The utility, with more than 300,000 customers in central Indiana, announced a settlement agreement Tuesday with consumer groups.
Three more suburban communities are seeking to impose a food and beverage tax to help fund infrastructure, public safety and quality-of-life improvements.
Two Indianapolis-area subsidiaries of Japanese companies are among hundreds of firms granted permission to import millions of tons of steel without paying the hefty tariff President Trump put in place to protect U.S. manufacturers and jobs.
The investor group behind Tap & Axe, which includes the founder of craft-focused Hoosier Brewing Co., expects to spend more than $500,000 in the end to buy and renovate its 109-year-old downtown location.
As part of its effort to add redevelop its downtown, Greenwood is putting an unusual asset to use: a meandering minor waterway that in spots is not much wider than a drainage ditch.
Franklin's redevelopment commission reached an agreement last week to spend $850,000 to buy a key piece of land and relocate two businesses for the project.
The groups say the EPA’s handling of the site formerly used by electronics manufacturer Amphenol involved “serious mismanagement.”
Randy Stocklin, who founded the company with his wife, Angie Stocklin, will remain with the company.
David’s Bridal, a 68-year-old retailer with more than 300 stores, including two Indianapolis-area shops, filed for bankruptcy Monday, with a plan to cut debt by more than $400 million.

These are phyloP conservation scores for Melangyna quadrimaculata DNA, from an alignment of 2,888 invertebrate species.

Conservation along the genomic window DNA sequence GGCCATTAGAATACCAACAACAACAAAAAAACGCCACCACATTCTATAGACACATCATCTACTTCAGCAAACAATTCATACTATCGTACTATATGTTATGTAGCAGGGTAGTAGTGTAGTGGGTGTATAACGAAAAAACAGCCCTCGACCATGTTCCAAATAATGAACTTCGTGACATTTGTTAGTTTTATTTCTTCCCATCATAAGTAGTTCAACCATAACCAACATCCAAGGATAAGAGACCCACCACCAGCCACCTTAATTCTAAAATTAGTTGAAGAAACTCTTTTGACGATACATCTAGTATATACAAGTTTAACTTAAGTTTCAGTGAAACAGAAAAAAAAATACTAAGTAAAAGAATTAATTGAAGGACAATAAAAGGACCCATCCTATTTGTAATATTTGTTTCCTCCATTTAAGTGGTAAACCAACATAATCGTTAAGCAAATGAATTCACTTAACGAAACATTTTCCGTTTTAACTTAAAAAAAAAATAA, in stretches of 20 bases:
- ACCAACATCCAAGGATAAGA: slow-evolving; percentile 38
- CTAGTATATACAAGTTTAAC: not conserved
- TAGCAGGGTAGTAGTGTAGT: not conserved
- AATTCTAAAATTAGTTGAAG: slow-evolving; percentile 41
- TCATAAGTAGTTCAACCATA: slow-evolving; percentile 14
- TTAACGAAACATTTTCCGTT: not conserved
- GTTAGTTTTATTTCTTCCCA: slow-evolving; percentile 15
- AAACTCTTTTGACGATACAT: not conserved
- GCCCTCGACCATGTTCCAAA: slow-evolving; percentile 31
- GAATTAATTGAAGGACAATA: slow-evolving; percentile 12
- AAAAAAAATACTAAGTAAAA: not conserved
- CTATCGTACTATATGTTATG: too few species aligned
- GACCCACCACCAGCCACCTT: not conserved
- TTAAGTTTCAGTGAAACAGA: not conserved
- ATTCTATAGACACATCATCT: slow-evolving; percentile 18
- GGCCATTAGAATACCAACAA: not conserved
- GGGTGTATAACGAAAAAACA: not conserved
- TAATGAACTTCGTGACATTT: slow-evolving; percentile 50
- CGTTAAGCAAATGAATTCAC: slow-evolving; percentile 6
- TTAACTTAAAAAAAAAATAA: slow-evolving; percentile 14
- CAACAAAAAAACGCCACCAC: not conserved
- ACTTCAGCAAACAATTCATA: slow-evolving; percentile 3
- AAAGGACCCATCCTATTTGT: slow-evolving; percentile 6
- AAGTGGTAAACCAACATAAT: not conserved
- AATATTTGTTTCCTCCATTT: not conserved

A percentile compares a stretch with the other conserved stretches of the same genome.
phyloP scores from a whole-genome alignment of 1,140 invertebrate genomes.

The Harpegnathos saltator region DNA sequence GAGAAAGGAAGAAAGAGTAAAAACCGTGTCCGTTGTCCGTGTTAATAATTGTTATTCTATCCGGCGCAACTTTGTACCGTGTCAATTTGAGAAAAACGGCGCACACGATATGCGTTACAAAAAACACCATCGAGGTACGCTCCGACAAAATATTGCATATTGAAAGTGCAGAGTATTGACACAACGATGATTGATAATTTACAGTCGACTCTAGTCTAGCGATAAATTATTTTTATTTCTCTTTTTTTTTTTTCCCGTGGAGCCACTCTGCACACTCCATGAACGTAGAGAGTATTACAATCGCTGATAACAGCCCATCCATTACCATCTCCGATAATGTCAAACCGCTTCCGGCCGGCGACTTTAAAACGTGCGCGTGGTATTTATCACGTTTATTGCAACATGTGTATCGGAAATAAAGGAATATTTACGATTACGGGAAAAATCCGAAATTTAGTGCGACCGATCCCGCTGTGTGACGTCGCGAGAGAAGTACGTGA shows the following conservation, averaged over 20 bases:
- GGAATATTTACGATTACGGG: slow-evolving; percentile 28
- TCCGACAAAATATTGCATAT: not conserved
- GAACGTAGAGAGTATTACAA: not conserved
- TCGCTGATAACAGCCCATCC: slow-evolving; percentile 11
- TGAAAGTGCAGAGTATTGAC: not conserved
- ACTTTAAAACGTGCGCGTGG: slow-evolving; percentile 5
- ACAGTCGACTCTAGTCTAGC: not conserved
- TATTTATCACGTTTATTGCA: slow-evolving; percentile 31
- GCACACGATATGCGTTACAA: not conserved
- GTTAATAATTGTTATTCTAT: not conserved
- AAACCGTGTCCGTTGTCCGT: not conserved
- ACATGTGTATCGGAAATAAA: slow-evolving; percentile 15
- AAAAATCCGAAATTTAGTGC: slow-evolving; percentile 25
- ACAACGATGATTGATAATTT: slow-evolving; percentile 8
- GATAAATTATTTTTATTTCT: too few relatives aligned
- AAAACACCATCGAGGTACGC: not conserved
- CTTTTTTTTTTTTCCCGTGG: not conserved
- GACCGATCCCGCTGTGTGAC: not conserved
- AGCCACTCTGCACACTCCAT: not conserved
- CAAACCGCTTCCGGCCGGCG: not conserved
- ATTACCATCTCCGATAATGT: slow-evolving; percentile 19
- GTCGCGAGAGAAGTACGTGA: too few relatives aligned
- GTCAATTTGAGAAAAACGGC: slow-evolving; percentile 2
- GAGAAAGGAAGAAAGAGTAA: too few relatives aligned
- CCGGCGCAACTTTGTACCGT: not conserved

The e-commerce giant plans to occupy a 615,440-square-foot building on a 75-acre site along Allen Road near Interstate 65.
The mysterious company that is considering building an $80 million distribution facility in Greenwood and creating 1,250 full-time jobs was revealed Monday night during a city council meeting.
The site for the 180-unit project is somewhat unusual—inside a business park that includes office buildings, a hotel, a Goodwill outlet store and the headquarters of The Garrett Cos.
A team including former IndyCar driver Sarah Fisher purchased the aging track in a last-ditch effort to prevent the property from being bulldozed.
The company plans to construct a 615,440-square-foot fulfillment center on a 75-acre site that FedEx Corp. once earmarked for a massive distribution facility.
Most of the company’s current business focus—and the majority of its revenue—comes from readers.
Here’s a rundown of some of the independents still pushing paperbacks, offering honest staff recommendations and otherwise keeping local lit alive.
If you are interested in adding variety to your ambulatory activities, central Indiana has plenty of low-impact spots where you can comfortably set your own pace.
The proposed 60-acre commercial development has been taken off the drawing board after Indy Fuel owners Jim and Sean Hallett decided to drop plans for a $25 million sportsplex that was to serve as anchor of the project.